We keep the alignment of our front five the same when defending 20 and 12 personnel. We want to take way gaps from the inside out. We play our tackles in 4s, they will utilize our head technique. They are responsible for the B gap on runs and they are contain rushers against pass. Our nose is aligned in a zero. He is the backside A gap player. We want our nose to disrupt the middle as much as possible while maintaining the backside A gap. Our ILBs align in 20s and are frontside A gap players on runs away and scrape players on run to. The ILBs are fast run fitters. 

Diagram 1

 

Outside Linebackers vs 20:

Our Sam will apex the #2 receiver and the offensive tackle. They will align 5 yards off the ball with their inside foot up. Our Jack will align 3x3 from the offensive with his inside foot up.

Diagram 2

 

The Sam and Jack are force players vs any run to them, and they are cutback players vs any run away. Because they do not have to fit fast into the box, they can hang in the slant window for a second to prevent any pass off of the run action. 

 

Safeties vs 20

The Strong Safety will align 12x1 off of the #2 receiver. He is a pass first player. His job is to fit outside in vs any run to his side and to play long cutback away from him. The Free will align 5x7 off of the offensive tackle to the single receiver side. He has the same responsibility as the Strong.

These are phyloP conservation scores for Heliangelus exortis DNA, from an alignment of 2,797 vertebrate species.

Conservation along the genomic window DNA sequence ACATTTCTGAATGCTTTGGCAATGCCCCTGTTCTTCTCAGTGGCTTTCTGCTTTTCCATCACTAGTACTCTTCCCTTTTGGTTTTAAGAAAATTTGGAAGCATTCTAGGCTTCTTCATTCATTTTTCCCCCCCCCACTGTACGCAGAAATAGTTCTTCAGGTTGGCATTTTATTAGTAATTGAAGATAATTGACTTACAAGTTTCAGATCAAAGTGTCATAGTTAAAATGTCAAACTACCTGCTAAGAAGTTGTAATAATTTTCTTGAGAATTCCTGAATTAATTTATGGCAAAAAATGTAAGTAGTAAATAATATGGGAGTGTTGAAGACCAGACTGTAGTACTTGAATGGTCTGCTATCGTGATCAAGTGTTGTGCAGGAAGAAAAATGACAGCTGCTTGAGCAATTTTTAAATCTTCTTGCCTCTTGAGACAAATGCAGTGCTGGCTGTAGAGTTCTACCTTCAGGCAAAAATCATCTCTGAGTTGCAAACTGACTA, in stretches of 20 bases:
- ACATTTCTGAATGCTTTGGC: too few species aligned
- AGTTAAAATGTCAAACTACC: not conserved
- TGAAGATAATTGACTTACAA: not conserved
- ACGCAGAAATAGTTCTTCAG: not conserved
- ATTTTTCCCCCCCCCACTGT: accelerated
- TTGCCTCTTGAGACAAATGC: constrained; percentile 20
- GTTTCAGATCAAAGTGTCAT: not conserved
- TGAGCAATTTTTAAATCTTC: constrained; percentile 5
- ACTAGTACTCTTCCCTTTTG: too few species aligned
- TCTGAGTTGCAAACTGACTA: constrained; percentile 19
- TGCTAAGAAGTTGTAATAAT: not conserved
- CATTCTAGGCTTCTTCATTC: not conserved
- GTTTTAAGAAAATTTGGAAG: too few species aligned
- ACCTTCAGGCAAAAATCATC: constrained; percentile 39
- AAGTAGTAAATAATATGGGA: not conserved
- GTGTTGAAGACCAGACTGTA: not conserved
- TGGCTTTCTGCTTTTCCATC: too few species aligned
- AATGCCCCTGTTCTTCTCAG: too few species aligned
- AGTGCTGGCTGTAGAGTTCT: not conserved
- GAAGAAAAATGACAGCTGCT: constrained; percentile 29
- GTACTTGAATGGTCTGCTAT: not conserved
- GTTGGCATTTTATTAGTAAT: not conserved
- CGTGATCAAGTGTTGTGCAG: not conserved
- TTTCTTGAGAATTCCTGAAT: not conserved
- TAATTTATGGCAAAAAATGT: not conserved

Diagram 3

 

Corners

The Corner to the 2-receiver side is aligned 1x5 outside the #1 receiver. He is a pass 1st player with secondary contain responsibility vs run to him and last man pursuit vs run away. The Corner to the single receiver side is aligned inside eye of the single receiver and has him man to man.

 

Coaching Points:

Defending Power/Counter

Diagram 4

 

Diagram #4 shows a typical way that people block us when running power.  The H back will create a new gap on either side of the center depending on whether they are running Power or Counter.  I will describe how each position is to play the blocks they are given.